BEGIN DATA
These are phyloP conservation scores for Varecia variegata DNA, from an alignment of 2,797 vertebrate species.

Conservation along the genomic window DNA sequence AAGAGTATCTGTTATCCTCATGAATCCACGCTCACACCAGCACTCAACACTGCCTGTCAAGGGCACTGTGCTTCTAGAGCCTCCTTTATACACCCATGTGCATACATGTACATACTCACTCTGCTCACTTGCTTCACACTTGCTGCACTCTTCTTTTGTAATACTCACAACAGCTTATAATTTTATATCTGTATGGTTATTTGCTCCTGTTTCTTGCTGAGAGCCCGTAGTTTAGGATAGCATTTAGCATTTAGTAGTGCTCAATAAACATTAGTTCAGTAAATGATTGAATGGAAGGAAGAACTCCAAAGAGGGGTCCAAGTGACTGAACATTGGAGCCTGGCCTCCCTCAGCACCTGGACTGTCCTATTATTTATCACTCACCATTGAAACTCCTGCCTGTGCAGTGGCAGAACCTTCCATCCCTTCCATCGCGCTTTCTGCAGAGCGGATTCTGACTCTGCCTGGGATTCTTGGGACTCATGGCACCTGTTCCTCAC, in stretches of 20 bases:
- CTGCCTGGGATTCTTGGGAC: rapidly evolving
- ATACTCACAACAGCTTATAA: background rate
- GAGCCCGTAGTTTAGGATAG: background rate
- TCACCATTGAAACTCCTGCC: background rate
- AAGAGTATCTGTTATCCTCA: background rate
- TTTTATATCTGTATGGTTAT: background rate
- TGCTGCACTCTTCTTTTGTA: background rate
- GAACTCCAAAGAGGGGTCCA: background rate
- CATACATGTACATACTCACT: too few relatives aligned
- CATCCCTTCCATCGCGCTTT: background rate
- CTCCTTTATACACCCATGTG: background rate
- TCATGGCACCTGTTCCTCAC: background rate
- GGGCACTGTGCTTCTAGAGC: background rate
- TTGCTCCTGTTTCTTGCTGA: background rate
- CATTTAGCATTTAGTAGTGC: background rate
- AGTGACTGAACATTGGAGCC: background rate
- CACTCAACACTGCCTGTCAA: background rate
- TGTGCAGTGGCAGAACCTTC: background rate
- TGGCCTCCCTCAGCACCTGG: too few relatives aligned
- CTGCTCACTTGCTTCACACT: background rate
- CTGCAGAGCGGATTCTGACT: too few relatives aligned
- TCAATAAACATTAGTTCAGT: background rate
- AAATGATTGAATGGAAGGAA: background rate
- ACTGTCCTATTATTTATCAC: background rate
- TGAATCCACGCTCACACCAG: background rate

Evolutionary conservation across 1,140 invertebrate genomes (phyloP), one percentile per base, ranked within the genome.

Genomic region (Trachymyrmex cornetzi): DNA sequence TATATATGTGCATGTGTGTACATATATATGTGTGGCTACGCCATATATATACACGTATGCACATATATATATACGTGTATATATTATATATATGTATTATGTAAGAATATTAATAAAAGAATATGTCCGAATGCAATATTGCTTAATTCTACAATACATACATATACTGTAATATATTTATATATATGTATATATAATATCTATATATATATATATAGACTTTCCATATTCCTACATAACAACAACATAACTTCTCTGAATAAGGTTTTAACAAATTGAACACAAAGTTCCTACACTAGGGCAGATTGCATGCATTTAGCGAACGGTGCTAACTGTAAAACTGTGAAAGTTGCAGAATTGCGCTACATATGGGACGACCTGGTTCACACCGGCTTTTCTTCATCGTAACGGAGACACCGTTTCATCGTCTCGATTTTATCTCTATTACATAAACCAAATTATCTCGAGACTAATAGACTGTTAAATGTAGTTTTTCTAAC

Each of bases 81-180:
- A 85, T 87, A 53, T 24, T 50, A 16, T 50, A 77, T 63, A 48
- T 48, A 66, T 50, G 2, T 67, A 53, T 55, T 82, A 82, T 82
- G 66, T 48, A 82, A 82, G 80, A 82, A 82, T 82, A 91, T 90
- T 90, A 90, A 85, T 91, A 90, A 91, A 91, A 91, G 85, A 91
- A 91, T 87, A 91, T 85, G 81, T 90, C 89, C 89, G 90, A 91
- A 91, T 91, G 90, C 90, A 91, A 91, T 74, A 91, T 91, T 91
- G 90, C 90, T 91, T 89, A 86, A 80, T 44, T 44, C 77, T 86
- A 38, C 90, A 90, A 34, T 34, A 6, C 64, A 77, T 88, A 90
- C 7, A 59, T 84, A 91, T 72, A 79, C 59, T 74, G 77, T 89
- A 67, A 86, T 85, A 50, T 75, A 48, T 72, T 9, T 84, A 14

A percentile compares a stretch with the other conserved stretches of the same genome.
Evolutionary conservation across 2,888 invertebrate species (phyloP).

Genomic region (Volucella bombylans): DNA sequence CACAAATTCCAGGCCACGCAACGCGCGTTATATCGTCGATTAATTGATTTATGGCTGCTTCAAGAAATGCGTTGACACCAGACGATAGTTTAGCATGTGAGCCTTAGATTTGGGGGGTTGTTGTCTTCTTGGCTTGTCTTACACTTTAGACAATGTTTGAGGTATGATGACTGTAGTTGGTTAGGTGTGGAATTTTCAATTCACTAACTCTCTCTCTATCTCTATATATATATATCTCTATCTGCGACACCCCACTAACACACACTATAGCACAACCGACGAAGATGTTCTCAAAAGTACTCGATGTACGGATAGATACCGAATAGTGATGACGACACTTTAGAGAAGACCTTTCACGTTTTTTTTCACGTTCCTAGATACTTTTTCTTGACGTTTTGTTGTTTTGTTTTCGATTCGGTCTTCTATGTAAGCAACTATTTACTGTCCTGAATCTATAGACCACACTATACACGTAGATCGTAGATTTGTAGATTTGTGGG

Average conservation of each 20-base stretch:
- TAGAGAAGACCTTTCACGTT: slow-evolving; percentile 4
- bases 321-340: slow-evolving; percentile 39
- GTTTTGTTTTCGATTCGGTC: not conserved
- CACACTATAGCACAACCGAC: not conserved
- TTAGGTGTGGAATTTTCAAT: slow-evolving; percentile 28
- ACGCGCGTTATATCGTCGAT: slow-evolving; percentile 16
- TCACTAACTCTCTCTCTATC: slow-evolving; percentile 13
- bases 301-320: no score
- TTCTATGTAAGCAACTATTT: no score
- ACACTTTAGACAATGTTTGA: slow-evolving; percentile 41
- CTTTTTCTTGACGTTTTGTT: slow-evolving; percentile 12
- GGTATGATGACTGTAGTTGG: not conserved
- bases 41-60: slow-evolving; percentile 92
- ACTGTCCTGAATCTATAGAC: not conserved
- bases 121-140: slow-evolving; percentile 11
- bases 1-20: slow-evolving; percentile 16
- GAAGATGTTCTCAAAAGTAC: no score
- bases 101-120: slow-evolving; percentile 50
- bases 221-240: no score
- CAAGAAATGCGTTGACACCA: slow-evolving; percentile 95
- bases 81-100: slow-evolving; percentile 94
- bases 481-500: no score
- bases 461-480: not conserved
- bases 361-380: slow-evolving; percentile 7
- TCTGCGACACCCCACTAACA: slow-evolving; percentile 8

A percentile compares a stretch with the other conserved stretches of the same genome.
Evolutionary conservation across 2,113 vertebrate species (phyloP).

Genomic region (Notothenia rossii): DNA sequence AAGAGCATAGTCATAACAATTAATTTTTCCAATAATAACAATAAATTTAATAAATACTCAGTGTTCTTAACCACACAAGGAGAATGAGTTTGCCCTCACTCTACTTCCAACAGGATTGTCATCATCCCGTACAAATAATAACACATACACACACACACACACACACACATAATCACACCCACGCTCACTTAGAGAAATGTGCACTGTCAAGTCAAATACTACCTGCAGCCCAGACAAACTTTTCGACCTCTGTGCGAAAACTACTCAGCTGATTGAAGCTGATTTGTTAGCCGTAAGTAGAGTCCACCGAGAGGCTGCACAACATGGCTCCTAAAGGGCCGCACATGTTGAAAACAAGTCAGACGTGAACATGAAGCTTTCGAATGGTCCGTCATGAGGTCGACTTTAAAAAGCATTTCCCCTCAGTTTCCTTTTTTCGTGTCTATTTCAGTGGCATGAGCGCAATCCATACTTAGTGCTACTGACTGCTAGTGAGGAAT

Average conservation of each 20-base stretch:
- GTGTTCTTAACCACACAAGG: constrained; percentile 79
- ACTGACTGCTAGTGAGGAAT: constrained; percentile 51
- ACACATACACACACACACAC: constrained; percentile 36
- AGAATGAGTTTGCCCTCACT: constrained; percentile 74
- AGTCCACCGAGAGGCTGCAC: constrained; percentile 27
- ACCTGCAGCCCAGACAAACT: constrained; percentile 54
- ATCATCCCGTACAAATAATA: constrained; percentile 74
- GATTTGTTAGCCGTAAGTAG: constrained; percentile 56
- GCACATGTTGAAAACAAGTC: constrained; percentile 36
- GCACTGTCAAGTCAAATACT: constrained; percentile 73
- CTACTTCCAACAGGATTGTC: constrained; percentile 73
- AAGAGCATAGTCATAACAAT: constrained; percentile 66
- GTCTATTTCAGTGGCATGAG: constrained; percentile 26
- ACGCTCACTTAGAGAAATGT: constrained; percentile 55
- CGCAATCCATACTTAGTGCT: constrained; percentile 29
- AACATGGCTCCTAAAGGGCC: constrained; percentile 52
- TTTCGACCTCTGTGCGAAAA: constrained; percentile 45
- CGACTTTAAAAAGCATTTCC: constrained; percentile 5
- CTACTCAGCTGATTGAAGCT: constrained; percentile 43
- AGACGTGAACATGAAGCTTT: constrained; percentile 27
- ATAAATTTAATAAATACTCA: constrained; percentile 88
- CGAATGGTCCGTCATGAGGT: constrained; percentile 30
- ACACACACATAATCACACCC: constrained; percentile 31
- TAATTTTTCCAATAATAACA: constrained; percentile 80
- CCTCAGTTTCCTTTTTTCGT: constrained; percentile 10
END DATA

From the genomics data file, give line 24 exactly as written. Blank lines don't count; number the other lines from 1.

- TCAATAAACATTAGTTCAGT: background rate